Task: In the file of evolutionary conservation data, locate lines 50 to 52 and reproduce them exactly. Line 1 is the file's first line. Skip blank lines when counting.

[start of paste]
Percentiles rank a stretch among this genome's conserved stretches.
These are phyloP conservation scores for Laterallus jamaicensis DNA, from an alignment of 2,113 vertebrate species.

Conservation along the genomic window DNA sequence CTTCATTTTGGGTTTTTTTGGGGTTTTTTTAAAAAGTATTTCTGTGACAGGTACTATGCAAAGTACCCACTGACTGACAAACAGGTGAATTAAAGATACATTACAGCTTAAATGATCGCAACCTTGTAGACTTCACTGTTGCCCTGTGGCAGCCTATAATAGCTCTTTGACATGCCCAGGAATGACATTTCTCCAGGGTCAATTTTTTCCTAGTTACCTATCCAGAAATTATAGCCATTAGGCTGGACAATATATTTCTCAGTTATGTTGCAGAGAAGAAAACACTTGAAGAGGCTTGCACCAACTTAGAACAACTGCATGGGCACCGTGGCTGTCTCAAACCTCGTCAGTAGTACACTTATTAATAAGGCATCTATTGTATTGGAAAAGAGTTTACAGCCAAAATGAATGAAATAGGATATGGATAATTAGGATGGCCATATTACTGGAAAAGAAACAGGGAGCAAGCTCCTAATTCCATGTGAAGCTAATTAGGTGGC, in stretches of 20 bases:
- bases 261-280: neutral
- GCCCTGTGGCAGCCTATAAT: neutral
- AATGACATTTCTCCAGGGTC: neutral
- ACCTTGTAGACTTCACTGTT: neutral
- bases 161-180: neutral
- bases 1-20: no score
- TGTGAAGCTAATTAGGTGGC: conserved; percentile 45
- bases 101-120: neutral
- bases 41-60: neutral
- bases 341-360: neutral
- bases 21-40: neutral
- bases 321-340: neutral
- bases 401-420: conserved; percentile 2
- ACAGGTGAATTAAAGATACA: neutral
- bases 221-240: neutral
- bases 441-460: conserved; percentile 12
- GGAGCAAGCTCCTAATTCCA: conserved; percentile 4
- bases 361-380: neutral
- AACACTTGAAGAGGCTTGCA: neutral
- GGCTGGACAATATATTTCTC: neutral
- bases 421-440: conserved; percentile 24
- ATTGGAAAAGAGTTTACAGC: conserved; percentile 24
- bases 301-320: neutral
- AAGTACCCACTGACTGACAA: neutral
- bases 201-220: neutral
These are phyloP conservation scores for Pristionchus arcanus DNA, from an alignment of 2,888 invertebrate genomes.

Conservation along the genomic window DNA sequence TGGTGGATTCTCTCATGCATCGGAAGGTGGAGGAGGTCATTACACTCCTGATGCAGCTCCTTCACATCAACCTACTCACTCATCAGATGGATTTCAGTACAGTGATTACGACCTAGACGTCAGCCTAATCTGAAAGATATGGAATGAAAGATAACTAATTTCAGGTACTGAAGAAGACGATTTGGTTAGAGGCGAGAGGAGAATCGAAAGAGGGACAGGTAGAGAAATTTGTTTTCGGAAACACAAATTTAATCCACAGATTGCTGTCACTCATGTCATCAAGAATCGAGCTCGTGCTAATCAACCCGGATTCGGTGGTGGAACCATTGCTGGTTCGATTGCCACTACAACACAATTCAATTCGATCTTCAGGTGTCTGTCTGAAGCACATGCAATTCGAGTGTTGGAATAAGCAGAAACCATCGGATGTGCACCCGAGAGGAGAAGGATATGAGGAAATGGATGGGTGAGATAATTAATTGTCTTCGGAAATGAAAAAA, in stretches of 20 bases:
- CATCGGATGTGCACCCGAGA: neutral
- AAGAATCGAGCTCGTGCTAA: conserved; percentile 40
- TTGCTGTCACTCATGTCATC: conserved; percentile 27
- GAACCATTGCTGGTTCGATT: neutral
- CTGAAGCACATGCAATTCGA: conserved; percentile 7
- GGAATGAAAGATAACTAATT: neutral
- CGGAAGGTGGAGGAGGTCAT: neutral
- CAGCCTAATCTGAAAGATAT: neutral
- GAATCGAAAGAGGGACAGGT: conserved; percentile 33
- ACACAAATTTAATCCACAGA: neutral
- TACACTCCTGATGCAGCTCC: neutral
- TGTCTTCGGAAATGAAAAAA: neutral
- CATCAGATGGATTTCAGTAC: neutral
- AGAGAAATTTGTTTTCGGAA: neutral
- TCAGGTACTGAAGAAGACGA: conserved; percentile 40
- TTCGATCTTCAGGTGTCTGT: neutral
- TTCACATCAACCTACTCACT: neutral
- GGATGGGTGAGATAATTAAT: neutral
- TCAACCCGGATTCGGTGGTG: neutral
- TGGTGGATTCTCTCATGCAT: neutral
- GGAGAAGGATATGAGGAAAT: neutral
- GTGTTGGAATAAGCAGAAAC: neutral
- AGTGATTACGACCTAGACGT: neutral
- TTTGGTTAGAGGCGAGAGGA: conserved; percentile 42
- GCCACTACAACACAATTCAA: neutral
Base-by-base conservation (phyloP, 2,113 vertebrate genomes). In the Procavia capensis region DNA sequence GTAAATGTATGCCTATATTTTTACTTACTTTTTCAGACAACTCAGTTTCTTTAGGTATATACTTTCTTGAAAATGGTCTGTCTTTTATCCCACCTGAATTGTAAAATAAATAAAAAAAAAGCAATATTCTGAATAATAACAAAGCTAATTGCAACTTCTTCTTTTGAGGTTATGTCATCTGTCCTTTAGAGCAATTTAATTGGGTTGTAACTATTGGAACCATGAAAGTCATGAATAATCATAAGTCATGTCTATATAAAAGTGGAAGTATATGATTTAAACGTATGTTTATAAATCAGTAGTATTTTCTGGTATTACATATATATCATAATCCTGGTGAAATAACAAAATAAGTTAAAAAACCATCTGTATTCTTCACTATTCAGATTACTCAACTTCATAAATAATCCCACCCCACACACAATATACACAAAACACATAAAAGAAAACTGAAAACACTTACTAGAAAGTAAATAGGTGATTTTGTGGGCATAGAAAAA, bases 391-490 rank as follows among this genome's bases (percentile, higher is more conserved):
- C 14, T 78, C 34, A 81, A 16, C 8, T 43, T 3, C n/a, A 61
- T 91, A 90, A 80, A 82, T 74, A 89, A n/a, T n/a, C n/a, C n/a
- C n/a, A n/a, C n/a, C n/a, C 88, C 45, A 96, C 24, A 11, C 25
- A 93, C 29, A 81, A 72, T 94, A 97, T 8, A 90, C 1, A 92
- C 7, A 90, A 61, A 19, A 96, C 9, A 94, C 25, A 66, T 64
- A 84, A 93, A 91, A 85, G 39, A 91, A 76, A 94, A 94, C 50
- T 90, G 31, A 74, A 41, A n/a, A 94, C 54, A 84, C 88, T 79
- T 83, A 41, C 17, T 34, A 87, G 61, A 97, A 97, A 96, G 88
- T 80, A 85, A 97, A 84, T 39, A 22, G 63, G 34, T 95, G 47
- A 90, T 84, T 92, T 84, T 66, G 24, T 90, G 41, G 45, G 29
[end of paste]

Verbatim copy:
- TGGTGGATTCTCTCATGCAT: neutral
- GGAGAAGGATATGAGGAAAT: neutral
- GTGTTGGAATAAGCAGAAAC: neutral